Independence of new major projects watchdog is "unimpeachable", says chief exec Tony Meggs
Chief executive of the Infrastructure and Projects Watchdog seeks to reassure MPs after merger with Treasury unit – and John Manzoni says new organisation will have more "teeth"
The independence of the watchdog set up to keep an eye on major government projects is "unimpeachable", in spite of its merger with an arm of the Treasury, the organisation's chief executive Tony Meggs has told MPs.
It was announced before Christmas that the Major Projects Authority (MPA) – set up in the last parliament to provide independent assurance and support for the government's £511bn Major Projects Portfolio – would be combined with Infrastructure UK, a Treasury unit that works on long-term planning and investment in infrastructure projects.
The new body, dubbed the Infrastructure and Projects Authority, came into existence at the start of January, and will continue to publish its annual "traffic light" assessment of the progress made on big schemes, including the Universal Credit welfare reforms, Crossrail and High Speed 2.
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Meggs, the former MPA chief who stays on as head of the new organisation, was questioned on the merger by MPs on the Public Accounts Committee (PAC) on Wednesday.
PAC member Richard Bacon, a Conservative MP, told Meggs he was concerned that the joining of the two organisations – which makes the IPA accountable to chancellor George Osborne as well as the Cabinet Office – could risk making the watchdog "a cheerleader for projects that the other part of government is trying to push forward and make happen", diluting its role as an independent assurance agency.
Bacon said: "No one would suggest, to take a very crude example, merging the Department for Transport, responsible for delivering big infrastructure projects, a new motorway or whatever it was, with the value for money team at the National Audit Office studying transport and expect it to cause anything other than problems."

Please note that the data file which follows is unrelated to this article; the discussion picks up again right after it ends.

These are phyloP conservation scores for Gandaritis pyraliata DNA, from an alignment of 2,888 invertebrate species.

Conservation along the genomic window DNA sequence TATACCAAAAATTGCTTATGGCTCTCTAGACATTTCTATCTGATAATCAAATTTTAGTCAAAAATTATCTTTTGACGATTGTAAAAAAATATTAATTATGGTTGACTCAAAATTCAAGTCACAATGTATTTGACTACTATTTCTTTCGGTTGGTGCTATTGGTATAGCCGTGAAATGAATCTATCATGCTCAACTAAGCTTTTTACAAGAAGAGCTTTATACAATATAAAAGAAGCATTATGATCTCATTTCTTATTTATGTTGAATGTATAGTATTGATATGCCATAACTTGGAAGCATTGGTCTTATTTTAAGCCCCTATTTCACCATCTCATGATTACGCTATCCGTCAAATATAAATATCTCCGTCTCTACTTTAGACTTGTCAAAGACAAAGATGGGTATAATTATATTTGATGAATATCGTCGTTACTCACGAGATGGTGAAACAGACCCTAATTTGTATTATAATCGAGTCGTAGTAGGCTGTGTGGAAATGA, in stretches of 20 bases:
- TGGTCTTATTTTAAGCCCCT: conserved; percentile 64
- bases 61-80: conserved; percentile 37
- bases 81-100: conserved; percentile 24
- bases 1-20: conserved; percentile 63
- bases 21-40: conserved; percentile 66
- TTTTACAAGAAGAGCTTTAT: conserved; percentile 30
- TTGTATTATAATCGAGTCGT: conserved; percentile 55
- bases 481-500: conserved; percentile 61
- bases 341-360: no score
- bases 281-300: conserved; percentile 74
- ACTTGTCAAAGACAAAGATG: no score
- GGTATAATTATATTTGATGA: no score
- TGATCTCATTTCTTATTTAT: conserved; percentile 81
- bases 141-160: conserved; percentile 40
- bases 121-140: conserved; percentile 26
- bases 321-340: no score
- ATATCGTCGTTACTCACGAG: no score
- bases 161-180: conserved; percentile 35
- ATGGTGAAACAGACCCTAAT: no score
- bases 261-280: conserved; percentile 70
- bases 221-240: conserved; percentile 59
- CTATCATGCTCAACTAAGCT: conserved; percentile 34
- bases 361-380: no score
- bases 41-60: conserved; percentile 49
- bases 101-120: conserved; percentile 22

But Meggs told the committee that he "honestly" did not believe the merger of the two organisations would undermine accountability, insisting that the IPA would remain "entirely independent" and "unimpeachable".
He added: "We use outside parties to conduct the reviews, people with no vested interest whatsoever in obtaining any particular outcomes. So while the IPA runs those reviews, sets the terms of reference, we use independent people from across government, from many different departments, and also from outside of government – we have about sixty or so first-class, independent assurers."
The IPA chief also talked up the benefits of absorbing expertise from Infrastructure UK, saying the combined organisation would be able to "increase the level of support and intervention that we provide to projects", including by drawing on a "route map" devised by the infrastructure body for setting up new projects.
He added: "One of the things that we do in our work is we don't just provide an independent assessment. We also, most importantly, create a series of recommendations. Every report has a series of recommendations. And we will provide whatever support we can to departments and to individual projects in attempting to address those recommendations, and we will follow up on them. I think the level of expertise that we now have in the combined IPA, in the combined entities, will be improved."
The merger was not, he added, "designed as an attempt to save money" in the running of the two organisations.
Civil service chief executive John Manzoni, appearing alongside Meggs, said the involvement of the Treasury would in fact bolster up scrutiny of the Major Projects Portfolio, with the clout of Whitehall's most powerful department giving the MPA "teeth" in its assurance role.
"Now it's the Treasury and the Cabinet Office saying 'by the way, the following conditions have to be met before you go through this gate'," Manzoni added. "There isn't any space between the two in this new entity, and I think that's actually going to strengthen that aspect of the MPA, not weaken it."
A report published by the separate National Audit Office spending watchdog earlier this month pointed out that a third of the government's major projects were currently rated as either 'amber-red', meaning success is "in doubt", or 'red', meaning the project "appears to be unachievable".
Meggs told the committee that there were three broad themes common to projects that ran into difficulty, including "a failure to set up projects correctly in the first place", a lack of resources, which he said could be "acute in some areas", and the "unrealistic timescale" of some schemes.
"As we go through the planning process that we've got going on right now with single departmental plans we're going to be looking very, very closely at those timescales for some of these large transformation projects to try and make sure that they are as realistic as possible," he added.
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